CanadianNorth From Canada, joined Aug 2002, 3377 posts, RR: 9 Posted (5 years 2 months 1 week 2 days 19 hours ago) and read 4815 times:
Well folks, it's now October 2008. That means, it was 40 years ago this month that the Boeing 737 was introduced to Canada, and 40 straight years of 737-200 service to the on the "Yukon Southern" routes...
The Boeing 737 was first introduced to Canada by CPAir in 1968. The first was CF-CPB, a standard series 200 delivered on 22 October 1968. When delivered, this was also the first aircraft to wear the famous orange livery. The very first revenue flight of this aircraft was on the Vancouver/Whitehorse route, which had previously been operated by a variety of propliners such as the Douglas DC-6.
What is significant about that routing? Well, lets fast forward to 2008. The YVR-YXY run is still doing quite well, and 40 years later continues to see daily service with the 737-200Adv. The airlines have changed, more advanced versions have been introduced, configurations have been modified, meals have changed, but as time shifted the route from CPAir to Canadi>n to Air Canada to Zip to Air North, the aircraft has remained the 737-200.
This says a lot about the aircraft really. Way back in October 1968 the best aircraft for the job was the brand new 737-200. In 2008, 40 years later, the best aircraft for the job is still the good old 737-200.
Also one other interesting note: the orange CPAir livery began with the 737 on the YXY route. Starting from summer 2007 YXY's own airline, Air North, introduced its own new livery featuring an orange tail. So not only are the 737-200s still plying the same route 40 years later, they still do it with orange tails.
Hats off to the 737-200, because although it's now considered a smokey old beater, it's still one hell of an airliner.
CanadianNorth From Canada, joined Aug 2002, 3377 posts, RR: 9 Reply 2, posted (5 years 2 months 1 week 2 days 18 hours ago) and read 4780 times:
And just for fun, a list of past and current Canadian 737 operators: (note: 1. may not be complete, 2. as far as I know all of the below can be found in the a.net database)
-100: N/A -200,-200Adv,-200C: Air Canada, Air Canada Jetz, Air Canada Tango, Air Inuit, Air North, Astoria, Attache by CPAir, Canada 3000, CanAir Cargo, Canadian Airlines, Canadian Air Cargo, Canadian North, Canadian Pacific/CPAir, Canjet, Eastern Provintial, Elderado Aviation, Falconbridge Limited, First Air, Inter-Canadian, Jetall Canada, Noranda Mines, Nordair, NWT Air, Pacific Western, Quebecair, Royal, Royal Cargo, Transair, Vacationair, Vistajet, Westjet, Zip -300: Attache by CPAir, Canadian Pacific/CPAir, Canjet, Odyssey International, Pacific Western -400: Air Transat, CanAir -500: Canjet -600: Westjet -700: Westjet -800: Kelowna Flightcraft, Sunwing, Westjet -900: N/A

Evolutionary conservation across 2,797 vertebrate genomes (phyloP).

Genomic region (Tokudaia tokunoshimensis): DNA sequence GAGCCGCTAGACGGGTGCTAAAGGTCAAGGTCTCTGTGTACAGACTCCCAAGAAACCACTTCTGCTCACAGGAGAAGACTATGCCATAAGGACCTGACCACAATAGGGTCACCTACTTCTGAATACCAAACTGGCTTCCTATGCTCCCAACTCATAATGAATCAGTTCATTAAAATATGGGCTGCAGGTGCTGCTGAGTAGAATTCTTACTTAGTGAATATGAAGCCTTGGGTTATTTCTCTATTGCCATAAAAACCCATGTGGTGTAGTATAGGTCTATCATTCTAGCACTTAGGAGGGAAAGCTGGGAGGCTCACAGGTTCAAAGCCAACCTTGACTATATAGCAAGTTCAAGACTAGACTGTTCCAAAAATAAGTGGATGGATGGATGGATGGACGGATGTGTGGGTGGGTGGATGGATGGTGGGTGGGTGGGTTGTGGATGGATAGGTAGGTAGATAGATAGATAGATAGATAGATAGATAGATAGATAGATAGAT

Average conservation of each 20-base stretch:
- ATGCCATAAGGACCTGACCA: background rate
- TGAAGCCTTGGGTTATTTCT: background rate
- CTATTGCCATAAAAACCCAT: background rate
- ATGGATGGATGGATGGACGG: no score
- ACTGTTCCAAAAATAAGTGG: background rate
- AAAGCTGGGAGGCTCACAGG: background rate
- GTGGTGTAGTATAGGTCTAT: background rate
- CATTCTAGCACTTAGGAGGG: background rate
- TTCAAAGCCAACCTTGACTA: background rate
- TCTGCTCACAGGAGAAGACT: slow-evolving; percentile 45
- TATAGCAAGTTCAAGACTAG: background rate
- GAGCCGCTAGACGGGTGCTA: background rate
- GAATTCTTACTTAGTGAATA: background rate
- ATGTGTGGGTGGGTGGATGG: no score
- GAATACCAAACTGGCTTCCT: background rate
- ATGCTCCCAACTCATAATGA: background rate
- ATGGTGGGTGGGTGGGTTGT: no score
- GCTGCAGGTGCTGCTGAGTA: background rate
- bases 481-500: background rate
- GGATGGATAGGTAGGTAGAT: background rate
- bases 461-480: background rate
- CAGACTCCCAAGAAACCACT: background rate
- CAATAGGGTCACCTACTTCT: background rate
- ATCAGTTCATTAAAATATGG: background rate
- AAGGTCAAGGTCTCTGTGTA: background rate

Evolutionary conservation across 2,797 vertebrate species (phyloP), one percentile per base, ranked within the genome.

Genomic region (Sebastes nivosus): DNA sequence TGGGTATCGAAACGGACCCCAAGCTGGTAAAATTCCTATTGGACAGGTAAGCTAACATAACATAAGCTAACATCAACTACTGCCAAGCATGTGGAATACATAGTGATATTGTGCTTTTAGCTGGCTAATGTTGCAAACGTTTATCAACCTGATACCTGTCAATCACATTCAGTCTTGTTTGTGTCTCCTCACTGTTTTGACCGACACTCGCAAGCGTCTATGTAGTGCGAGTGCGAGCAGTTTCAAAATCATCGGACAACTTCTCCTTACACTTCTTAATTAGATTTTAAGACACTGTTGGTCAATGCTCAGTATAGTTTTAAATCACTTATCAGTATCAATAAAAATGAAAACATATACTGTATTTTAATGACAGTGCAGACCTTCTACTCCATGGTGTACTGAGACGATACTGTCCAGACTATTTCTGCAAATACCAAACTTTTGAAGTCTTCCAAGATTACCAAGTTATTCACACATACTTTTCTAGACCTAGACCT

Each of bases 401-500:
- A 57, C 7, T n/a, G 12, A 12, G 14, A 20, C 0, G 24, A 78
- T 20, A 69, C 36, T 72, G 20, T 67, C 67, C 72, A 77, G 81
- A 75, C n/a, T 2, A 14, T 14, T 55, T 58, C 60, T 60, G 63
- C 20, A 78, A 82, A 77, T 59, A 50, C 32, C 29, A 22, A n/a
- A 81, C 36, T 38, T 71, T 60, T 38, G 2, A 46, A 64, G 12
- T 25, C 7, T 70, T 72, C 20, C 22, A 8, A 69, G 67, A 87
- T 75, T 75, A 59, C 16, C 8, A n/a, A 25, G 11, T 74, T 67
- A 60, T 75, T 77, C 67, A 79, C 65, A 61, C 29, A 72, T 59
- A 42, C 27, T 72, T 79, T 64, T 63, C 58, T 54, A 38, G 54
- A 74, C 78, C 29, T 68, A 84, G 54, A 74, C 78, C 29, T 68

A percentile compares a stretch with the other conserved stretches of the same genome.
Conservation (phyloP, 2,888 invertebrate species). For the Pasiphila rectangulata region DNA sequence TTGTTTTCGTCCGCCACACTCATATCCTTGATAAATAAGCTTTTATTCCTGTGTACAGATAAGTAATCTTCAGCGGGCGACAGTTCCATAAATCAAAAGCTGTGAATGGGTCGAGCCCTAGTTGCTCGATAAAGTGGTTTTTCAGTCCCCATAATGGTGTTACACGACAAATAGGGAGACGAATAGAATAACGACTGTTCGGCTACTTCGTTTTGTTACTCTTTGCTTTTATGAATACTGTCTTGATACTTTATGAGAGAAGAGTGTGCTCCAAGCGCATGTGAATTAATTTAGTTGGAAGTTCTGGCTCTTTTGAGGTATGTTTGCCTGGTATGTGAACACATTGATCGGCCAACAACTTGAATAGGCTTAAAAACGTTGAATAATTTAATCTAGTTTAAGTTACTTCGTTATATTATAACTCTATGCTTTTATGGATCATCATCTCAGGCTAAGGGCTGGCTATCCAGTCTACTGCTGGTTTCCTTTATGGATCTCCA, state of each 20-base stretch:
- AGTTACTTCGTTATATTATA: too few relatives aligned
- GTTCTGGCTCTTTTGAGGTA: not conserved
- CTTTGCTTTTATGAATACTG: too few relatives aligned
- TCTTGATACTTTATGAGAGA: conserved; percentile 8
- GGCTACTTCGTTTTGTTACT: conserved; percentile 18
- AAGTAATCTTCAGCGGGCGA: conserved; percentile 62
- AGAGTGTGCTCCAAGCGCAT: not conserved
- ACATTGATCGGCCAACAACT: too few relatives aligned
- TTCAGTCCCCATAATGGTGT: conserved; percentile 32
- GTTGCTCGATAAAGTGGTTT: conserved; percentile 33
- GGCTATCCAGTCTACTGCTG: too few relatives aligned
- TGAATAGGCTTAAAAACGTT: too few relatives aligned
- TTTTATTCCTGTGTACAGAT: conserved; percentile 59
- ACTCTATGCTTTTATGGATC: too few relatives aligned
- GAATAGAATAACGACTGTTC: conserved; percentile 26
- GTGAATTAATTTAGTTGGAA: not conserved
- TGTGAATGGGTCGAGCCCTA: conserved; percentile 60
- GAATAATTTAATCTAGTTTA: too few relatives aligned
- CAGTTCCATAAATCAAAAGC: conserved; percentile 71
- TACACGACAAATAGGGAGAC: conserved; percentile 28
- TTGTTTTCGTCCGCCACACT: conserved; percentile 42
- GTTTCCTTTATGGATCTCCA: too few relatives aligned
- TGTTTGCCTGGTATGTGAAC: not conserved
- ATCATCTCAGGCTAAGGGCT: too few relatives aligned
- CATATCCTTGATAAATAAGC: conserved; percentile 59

Thanks for the reminder. I made my first flight on a 737 on a CP Air 737 from Vancouver to Prince Rupert about a month after they went into service. Still recall that flight clearly. That was just before CP retired their last few DC-6Bs which the first batch of seven 737-200s were replacing. The return flight on that trip was on a DC-6B YPR-YZP (Sandspit)-YVR.
A year later I started working for CP Air and spent the next 25 years there including the last 7 after it became Canadian Airlines. Not sure how many 737 flights I've made over the years on many airlines (the last one a week ago on a KLM 737-300), but it must be in the many hundreds. I've landed in 12 of the 13 Canadian provinces and territories on a 737 (all except PEI...only a Dash 8 there!) including a few 737-200 combis on gravel runways at points like Cambridge Bay and Resolute Bay.
CP's first 737-200s had spacious seating layouts, although almost everybody did in those days. Those used on transcon routes were 12 F and 83 Y. Those used on the B.C./Yukon routes were all-economy with 107 seats at 34 inch pitch.
Skymiler From United States of America, joined Aug 2007, 494 posts, RR: 0 Reply 4, posted (5 years 2 months 1 week 2 days 17 hours ago) and read 4733 times:
I know that many of the 737-200's (especially Nordair's) had a special klt for rough or gravel runways with nose wheel deflectors and special fittings under the engines. Most useful at some of the remote airstrips they served!